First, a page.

What exactly is CI/CD?
CI/CD is a crucial area of focus in Agile DevOps. It enables your teams to automate their software delivery pipeline, rapidly release new features, and quickly respond to changing requirements. It’s worth taking a quick look at these two on their own.
- Continuous Integration (CI) – CI is the practice of merging code changes from individual developers into a shared repository frequently, often multiple times a day. This approach helps identify integration issues early, reducing the risk of conflicts and bugs. CI typically involves automated builds, testing, and code analysis to ensure that the merged code is high quality and adheres to coding standards.
- Popular CI tools include: Jenkins, GitLab CI, CircleCI, and GitHub Actions.
- Popular CI tools include: Jenkins, GitLab CI, CircleCI, and GitHub Actions.
- Continuous Delivery (CD) – CD is an extension of CI. It focuses on automating the process of delivering code changes to production environments. This includes deploying new features, bug fixes, and other updates consistently and reliably. CD ensures that the code is always in a releasable state and minimizes the time it takes to get new features and improvements into the hands of users.
- Popular CD tools include: Spinnaker, AWS CodeDeploy, Google Cloud Build, and Azure Pipelines.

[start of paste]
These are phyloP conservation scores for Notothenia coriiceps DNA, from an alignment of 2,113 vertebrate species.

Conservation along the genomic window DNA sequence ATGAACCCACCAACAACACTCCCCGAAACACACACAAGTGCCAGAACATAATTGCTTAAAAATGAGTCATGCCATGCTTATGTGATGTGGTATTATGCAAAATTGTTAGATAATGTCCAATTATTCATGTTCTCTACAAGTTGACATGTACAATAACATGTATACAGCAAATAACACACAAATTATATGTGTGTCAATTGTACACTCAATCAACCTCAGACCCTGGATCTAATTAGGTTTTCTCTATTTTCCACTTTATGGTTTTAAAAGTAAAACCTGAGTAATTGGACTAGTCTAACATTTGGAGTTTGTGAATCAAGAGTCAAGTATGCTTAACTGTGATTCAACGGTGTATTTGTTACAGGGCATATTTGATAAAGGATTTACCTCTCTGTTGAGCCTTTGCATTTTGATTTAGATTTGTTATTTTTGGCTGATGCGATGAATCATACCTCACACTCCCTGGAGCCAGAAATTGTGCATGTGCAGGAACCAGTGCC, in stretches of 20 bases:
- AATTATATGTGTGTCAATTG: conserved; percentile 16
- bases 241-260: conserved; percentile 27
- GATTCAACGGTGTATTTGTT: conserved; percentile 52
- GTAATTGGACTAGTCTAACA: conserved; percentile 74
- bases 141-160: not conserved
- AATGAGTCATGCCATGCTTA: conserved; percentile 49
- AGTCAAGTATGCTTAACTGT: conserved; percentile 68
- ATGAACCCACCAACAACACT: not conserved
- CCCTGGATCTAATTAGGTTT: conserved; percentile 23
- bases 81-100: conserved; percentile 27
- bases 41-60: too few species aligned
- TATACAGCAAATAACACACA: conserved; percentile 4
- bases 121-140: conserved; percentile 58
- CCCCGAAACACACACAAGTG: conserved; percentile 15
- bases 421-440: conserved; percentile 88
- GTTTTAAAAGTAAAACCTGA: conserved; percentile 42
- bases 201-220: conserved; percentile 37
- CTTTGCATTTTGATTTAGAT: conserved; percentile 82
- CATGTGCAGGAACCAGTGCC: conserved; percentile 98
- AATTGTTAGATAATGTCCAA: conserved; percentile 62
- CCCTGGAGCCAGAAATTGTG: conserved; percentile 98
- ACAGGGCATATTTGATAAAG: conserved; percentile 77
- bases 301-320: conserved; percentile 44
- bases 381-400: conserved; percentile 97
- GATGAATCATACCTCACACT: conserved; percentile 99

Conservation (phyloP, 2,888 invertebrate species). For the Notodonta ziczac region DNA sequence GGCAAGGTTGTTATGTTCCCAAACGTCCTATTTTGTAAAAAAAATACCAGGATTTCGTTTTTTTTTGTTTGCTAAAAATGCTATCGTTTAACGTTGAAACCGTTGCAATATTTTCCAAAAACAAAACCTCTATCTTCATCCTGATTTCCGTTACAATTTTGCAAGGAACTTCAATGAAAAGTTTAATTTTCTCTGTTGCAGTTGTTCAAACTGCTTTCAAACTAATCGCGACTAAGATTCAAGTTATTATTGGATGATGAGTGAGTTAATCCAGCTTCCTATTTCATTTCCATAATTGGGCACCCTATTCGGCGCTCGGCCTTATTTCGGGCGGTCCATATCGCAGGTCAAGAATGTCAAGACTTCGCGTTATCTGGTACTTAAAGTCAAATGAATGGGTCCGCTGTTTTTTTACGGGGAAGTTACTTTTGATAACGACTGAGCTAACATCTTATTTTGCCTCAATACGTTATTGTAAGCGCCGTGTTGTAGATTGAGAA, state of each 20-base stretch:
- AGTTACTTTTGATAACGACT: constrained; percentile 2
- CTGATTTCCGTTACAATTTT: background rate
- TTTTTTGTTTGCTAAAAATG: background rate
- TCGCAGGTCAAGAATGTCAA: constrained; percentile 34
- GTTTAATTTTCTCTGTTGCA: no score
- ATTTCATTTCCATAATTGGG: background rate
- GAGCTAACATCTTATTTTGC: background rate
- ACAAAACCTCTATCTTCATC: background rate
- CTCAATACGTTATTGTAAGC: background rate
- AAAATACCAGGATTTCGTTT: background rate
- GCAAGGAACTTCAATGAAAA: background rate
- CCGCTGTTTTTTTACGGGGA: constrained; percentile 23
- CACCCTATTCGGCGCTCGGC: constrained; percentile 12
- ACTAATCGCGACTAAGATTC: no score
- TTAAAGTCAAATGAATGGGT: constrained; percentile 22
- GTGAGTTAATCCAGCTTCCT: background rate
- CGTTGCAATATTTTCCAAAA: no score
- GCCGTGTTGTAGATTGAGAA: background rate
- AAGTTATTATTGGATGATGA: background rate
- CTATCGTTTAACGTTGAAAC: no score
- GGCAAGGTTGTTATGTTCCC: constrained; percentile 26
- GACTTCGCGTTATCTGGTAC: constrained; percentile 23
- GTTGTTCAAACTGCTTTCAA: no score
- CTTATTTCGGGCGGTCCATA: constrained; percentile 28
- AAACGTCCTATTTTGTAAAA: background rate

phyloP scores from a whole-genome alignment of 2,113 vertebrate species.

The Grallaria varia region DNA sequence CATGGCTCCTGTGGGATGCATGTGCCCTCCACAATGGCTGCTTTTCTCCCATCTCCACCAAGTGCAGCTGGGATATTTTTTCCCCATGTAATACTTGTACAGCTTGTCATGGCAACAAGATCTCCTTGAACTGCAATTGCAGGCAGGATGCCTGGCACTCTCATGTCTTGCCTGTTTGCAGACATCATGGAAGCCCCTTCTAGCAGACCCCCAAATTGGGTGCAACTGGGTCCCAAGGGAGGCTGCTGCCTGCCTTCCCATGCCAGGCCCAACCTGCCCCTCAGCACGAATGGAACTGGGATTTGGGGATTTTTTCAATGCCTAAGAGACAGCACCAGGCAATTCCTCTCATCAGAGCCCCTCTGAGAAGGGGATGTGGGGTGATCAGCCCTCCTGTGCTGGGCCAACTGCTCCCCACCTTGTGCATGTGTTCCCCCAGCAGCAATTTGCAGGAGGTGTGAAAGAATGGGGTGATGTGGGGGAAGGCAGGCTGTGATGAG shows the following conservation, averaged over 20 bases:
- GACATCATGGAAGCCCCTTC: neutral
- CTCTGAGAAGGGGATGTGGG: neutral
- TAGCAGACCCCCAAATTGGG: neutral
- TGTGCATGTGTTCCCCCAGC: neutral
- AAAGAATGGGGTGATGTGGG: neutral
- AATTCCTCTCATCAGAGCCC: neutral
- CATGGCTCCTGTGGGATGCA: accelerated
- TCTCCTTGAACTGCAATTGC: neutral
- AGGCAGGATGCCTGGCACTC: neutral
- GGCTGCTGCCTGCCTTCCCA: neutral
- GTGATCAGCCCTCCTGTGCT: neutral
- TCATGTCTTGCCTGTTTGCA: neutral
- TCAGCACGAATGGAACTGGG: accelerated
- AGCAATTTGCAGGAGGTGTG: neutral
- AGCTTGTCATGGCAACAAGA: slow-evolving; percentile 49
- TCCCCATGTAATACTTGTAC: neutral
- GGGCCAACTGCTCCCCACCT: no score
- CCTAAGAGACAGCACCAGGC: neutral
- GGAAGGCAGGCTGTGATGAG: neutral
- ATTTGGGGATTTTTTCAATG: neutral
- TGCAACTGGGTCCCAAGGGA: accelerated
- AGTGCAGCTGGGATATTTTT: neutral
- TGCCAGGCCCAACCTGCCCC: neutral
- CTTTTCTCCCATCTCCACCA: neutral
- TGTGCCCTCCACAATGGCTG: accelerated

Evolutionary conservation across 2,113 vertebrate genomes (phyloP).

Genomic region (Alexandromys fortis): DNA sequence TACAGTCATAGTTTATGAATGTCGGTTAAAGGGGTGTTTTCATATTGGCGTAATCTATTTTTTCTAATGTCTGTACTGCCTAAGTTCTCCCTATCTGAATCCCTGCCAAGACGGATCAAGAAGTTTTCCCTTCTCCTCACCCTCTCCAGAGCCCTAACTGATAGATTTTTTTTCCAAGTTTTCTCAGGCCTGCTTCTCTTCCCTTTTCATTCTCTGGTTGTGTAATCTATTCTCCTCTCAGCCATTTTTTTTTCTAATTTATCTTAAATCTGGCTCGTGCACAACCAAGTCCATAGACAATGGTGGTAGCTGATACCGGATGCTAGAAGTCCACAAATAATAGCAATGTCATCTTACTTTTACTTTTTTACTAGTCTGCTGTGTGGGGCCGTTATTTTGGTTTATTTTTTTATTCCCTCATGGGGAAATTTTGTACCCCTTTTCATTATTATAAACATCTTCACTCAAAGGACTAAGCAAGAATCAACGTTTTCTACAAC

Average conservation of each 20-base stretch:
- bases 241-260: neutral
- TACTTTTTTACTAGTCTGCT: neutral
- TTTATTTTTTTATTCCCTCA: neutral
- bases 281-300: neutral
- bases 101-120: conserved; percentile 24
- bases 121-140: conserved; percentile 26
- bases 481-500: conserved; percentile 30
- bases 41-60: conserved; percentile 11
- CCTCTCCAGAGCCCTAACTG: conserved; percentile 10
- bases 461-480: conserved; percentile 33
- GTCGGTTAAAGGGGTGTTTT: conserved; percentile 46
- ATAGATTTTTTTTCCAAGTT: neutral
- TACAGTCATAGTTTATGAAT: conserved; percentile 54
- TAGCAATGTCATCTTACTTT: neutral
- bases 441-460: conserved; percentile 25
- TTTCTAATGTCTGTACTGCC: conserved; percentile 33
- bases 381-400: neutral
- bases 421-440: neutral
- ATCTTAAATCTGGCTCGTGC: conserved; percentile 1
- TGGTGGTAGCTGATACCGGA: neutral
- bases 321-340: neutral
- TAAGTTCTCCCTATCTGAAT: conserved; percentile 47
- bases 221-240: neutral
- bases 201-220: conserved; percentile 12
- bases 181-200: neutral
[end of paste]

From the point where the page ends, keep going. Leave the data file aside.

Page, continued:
While all these capabilities come from the cloud, they’re made up of a complex tech stack you need to know a little bit about.
What are the benefits of Agile DevOps for CIOs?
DevOps can help your company deliver software faster, reliably, and with fewer errors. This leads to a long list of high-level benefits – e.g., improved customer satisfaction (internal and external), reduced costs, and faster time-to-market.
- Cost reduction – Automating manual tasks and efficient resource utilization through containerization and cloud-native architecture leads to significant cost savings.
- Faster time-to-market – By automating the software delivery pipeline, teams can quickly release new features and updates. This helps your business stay competitive, scale appropriately, and respond to customer needs.
- Higher quality releases – Automated testing and deployment, frequent code integrations, and Infrastructure as Code (IaC) help improve software quality and reduce errors and failures in production.
- Improved collaboration – Agile DevOps fosters collaboration and communication between development and operations teams. Over time, this breaks down traditional silos and promotes shared responsibility for software delivery.
- Better risk management – Frequent, small releases minimize the risk of deploying large, complex updates. This also makes it easier to identify and resolve issues.
- Increased efficiency – Automating repetitive tasks in the software delivery pipeline frees team members to focus on more valuable activities (like teaching themselves to code faster with AI).
- Improved customer satisfaction – Agile practices prioritize customer feedback and fast iterations. This lets your software development teams adapt quickly to customer needs and preferences. In the long run, this leads to improved customer satisfaction and loyalty.
- Faster innovation – Agile DevOps fosters a culture of experimentation and learning from failure, which spurs innovation (e.g., what are you building with AI right now?). It also enables more frequent releases, which allows your teams to optimize new features and improvements more often.